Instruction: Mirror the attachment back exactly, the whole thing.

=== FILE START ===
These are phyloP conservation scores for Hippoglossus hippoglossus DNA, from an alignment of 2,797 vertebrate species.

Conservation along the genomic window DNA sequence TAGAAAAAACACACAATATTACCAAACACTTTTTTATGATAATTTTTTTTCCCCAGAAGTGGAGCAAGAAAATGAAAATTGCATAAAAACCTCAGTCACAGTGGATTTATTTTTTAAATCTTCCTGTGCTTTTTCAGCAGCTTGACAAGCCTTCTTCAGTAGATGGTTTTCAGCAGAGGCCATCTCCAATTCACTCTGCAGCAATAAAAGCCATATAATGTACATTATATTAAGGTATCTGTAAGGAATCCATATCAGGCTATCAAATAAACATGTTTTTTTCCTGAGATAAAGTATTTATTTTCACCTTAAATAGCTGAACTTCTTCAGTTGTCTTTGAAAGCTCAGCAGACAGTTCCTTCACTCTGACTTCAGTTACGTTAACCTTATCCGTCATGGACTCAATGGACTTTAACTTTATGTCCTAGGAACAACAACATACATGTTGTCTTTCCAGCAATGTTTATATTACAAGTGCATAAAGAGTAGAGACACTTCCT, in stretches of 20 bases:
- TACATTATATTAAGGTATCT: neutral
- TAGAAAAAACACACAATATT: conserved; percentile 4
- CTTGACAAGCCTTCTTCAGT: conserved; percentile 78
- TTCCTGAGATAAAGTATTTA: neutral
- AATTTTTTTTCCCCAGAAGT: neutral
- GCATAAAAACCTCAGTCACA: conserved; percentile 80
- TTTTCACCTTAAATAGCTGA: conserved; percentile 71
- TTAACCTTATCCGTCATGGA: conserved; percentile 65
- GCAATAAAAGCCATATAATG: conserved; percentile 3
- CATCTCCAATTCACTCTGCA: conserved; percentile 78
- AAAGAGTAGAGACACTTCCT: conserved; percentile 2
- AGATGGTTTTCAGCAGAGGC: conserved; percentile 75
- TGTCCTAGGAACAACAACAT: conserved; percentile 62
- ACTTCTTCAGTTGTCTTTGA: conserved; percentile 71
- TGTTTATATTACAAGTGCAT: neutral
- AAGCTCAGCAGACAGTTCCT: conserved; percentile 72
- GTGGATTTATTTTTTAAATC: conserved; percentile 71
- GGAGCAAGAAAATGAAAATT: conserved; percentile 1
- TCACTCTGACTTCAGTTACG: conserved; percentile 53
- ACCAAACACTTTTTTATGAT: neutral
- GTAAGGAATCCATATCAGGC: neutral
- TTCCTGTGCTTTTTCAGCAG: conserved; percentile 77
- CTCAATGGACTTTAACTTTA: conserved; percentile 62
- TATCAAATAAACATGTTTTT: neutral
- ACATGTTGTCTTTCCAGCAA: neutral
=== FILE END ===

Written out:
These are phyloP conservation scores for Hippoglossus hippoglossus DNA, from an alignment of 2,797 vertebrate species.

Conservation along the genomic window DNA sequence TAGAAAAAACACACAATATTACCAAACACTTTTTTATGATAATTTTTTTTCCCCAGAAGTGGAGCAAGAAAATGAAAATTGCATAAAAACCTCAGTCACAGTGGATTTATTTTTTAAATCTTCCTGTGCTTTTTCAGCAGCTTGACAAGCCTTCTTCAGTAGATGGTTTTCAGCAGAGGCCATCTCCAATTCACTCTGCAGCAATAAAAGCCATATAATGTACATTATATTAAGGTATCTGTAAGGAATCCATATCAGGCTATCAAATAAACATGTTTTTTTCCTGAGATAAAGTATTTATTTTCACCTTAAATAGCTGAACTTCTTCAGTTGTCTTTGAAAGCTCAGCAGACAGTTCCTTCACTCTGACTTCAGTTACGTTAACCTTATCCGTCATGGACTCAATGGACTTTAACTTTATGTCCTAGGAACAACAACATACATGTTGTCTTTCCAGCAATGTTTATATTACAAGTGCATAAAGAGTAGAGACACTTCCT, in stretches of 20 bases:
- TACATTATATTAAGGTATCT: neutral
- TAGAAAAAACACACAATATT: conserved; percentile 4
- CTTGACAAGCCTTCTTCAGT: conserved; percentile 78
- TTCCTGAGATAAAGTATTTA: neutral
- AATTTTTTTTCCCCAGAAGT: neutral
- GCATAAAAACCTCAGTCACA: conserved; percentile 80
- TTTTCACCTTAAATAGCTGA: conserved; percentile 71
- TTAACCTTATCCGTCATGGA: conserved; percentile 65
- GCAATAAAAGCCATATAATG: conserved; percentile 3
- CATCTCCAATTCACTCTGCA: conserved; percentile 78
- AAAGAGTAGAGACACTTCCT: conserved; percentile 2
- AGATGGTTTTCAGCAGAGGC: conserved; percentile 75
- TGTCCTAGGAACAACAACAT: conserved; percentile 62
- ACTTCTTCAGTTGTCTTTGA: conserved; percentile 71
- TGTTTATATTACAAGTGCAT: neutral
- AAGCTCAGCAGACAGTTCCT: conserved; percentile 72
- GTGGATTTATTTTTTAAATC: conserved; percentile 71
- GGAGCAAGAAAATGAAAATT: conserved; percentile 1
- TCACTCTGACTTCAGTTACG: conserved; percentile 53
- ACCAAACACTTTTTTATGAT: neutral
- GTAAGGAATCCATATCAGGC: neutral
- TTCCTGTGCTTTTTCAGCAG: conserved; percentile 77
- CTCAATGGACTTTAACTTTA: conserved; percentile 62
- TATCAAATAAACATGTTTTT: neutral
- ACATGTTGTCTTTCCAGCAA: neutral